HEQ: RMF President on Keys to Reverse Mortgage Prosperity and Innovation

The proprietary reverse mortgage market is still in relatively early days considering the amount of time in which multiple lenders have been competing in the space. While new products are likely to emerge in 2021, it may be unlikely for proprietary products to ever overtake the FHA-backed Home Equity Conversion Mortgage (HECM) offerings. Still, proprietary products are an important element of the reverse mortgage industry’s growth, and additional offerings and innovations should be expected.

This is according to David Peskin, president of Reverse Mortgage Funding (RMF). Peskin sat down with RMD Founder John Yedinak last week at RMD’s inaugural event HEQ: The Future of Home Equity in Retirement to discuss the state of the proprietary market, and how it can be expected to evolve in the future.

Proprietary versus HECM

When asked if proprietary products could potentially rise to overtake HECMs in the reverse mortgage market, Peskin wasn’t sure that could be the case but also added that it’s really dependent on ways that current and future products are positioned to potential customers.

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“I think in general, at the end of the day, I don’t know that [proprietary products] will ever exceed HECMs,” Peskin opined. “I think they could, depending on some changes that come to the products, but I also do think there’s a big opportunity [that remains].”

RMF President David Peskin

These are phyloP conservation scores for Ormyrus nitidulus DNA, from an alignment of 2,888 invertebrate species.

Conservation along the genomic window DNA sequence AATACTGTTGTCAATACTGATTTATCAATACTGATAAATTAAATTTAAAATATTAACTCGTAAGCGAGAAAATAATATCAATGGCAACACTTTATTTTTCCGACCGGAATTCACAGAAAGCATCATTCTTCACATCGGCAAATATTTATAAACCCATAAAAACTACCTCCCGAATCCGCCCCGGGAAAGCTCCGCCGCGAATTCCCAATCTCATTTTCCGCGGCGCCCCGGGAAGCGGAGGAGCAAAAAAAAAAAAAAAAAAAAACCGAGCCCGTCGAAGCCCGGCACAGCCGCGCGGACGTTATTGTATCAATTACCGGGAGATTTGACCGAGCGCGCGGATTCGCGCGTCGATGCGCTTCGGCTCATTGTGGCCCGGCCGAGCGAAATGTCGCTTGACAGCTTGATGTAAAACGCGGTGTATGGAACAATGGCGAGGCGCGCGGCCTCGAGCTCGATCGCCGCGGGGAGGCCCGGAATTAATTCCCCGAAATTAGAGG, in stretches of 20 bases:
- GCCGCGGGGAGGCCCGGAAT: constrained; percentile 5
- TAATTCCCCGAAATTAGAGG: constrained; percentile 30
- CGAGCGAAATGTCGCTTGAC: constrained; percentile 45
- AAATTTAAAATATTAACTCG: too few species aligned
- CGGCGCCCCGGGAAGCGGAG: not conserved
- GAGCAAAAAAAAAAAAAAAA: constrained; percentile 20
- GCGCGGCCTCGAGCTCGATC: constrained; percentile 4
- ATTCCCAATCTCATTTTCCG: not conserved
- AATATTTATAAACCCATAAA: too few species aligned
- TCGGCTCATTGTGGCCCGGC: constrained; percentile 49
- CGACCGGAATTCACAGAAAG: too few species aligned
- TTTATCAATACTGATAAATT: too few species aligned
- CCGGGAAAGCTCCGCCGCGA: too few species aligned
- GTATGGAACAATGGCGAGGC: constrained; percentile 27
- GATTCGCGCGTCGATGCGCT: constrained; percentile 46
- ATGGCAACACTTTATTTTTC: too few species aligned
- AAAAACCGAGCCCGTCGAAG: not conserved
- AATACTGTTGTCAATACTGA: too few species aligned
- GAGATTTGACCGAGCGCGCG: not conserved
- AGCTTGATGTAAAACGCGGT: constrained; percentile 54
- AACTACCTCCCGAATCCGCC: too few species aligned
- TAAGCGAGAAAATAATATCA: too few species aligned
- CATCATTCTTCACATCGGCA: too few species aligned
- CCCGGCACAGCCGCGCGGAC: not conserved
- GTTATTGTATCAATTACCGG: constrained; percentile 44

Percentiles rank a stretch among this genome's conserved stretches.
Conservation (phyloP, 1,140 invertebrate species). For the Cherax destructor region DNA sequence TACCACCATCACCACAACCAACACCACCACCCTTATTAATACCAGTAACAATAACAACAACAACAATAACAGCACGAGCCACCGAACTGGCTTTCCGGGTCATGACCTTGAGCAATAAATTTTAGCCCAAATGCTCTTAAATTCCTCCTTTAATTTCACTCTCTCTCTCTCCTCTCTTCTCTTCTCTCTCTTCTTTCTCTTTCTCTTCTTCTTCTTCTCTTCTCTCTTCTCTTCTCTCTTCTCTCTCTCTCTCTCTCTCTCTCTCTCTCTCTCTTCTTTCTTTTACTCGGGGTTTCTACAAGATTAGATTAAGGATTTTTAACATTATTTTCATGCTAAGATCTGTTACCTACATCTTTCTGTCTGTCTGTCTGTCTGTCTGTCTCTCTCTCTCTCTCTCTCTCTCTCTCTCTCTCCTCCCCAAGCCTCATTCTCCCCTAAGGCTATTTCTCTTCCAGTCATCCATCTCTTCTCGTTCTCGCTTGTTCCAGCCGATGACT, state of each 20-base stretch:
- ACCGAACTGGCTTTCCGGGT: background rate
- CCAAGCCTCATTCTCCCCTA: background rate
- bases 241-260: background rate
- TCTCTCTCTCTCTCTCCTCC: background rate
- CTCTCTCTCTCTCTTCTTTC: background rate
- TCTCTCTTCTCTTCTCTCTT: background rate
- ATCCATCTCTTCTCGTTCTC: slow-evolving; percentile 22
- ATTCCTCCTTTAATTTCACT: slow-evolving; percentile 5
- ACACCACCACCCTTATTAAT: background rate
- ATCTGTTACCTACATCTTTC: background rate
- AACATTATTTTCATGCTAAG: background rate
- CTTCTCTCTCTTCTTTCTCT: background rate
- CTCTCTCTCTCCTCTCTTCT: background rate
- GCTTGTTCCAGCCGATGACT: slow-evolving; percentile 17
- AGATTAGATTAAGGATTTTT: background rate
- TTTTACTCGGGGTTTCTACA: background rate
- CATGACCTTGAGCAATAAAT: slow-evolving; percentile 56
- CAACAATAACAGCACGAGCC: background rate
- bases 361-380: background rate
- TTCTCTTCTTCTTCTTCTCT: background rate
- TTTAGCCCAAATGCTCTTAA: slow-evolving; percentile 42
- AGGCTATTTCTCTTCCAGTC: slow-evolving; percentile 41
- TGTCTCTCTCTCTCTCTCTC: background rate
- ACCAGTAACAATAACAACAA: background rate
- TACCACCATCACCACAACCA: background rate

Part of this could stem from the idea that many borrowers are looking for the product that will put the most amount of money in their hands, but product innovation in relation to the HECM is still in the relatively early stages when considering that the proprietary space has only been a venue for multiple players on a large scale since 2018, he says.

“Obviously, the HECM fits that bucket. For someone who’s looking for the most amount of proceeds, they’re going to turn into a HECM if they’re in that bandwidth,” Peskin explains. “But, for anybody looking for something outside of the HECM, obviously the proprietary product is there. There are a lot of people that shy away from the product today for other reasons, such as the misperceptions surrounding the product, etc. But I still think we’re in the early stages of innovation right now.”

Room for future innovation

One of the areas that the proprietary reverse mortgage space would likely be able to innovate meaningfully is on underwriting, Peskin says. This is because a lot of what is currently seen in terms of underwriting proprietary loans is an echo of processes that are adhered to on the government-sponsored side.

“I think a lot of [product evolution] is going to have to come from innovation. It makes sense on underwriting. Much of underwriting today mimics FHA, I think products can be far more focused around credit quality versus just residual cash flow,” Peskin says. “In some cases, you have a borrower who’s removing a $1500 a month mortgage payment, their credit is perfect, taxes insurance are paid on time, but they’re short by that residual cash flow that is really the set and stage for everybody.”